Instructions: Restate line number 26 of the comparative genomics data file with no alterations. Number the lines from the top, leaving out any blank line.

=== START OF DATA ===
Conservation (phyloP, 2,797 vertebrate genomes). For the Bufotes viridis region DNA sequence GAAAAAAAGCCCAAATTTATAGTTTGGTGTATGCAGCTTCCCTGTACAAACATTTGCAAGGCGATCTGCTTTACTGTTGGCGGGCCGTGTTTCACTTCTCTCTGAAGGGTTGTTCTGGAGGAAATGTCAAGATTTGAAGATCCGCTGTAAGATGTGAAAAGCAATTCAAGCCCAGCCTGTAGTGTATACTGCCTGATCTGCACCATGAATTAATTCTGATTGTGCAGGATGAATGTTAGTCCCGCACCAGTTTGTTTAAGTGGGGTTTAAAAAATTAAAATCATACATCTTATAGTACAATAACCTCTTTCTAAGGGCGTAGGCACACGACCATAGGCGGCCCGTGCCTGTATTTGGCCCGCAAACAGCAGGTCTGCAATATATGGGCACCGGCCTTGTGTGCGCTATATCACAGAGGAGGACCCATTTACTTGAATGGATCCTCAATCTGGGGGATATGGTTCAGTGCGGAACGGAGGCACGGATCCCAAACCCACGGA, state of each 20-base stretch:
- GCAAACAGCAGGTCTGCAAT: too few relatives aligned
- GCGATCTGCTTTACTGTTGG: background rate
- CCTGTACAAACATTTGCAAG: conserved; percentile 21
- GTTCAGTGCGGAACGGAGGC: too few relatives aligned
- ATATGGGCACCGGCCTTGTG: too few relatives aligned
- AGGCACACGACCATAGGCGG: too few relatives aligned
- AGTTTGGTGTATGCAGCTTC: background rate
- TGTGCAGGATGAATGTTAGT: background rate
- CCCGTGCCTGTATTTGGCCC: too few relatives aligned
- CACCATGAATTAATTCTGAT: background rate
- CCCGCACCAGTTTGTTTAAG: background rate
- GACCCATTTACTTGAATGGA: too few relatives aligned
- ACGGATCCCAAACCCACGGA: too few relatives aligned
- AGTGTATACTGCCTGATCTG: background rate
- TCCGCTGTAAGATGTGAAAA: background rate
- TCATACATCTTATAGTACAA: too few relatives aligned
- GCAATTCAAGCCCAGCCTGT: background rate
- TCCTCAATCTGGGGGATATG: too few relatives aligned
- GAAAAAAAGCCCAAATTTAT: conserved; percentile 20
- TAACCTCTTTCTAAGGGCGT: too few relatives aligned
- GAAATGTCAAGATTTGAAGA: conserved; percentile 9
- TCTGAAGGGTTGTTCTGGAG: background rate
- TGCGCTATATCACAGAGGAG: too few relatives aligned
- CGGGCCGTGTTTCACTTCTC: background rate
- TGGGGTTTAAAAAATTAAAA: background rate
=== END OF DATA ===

- TGGGGTTTAAAAAATTAAAA: background rate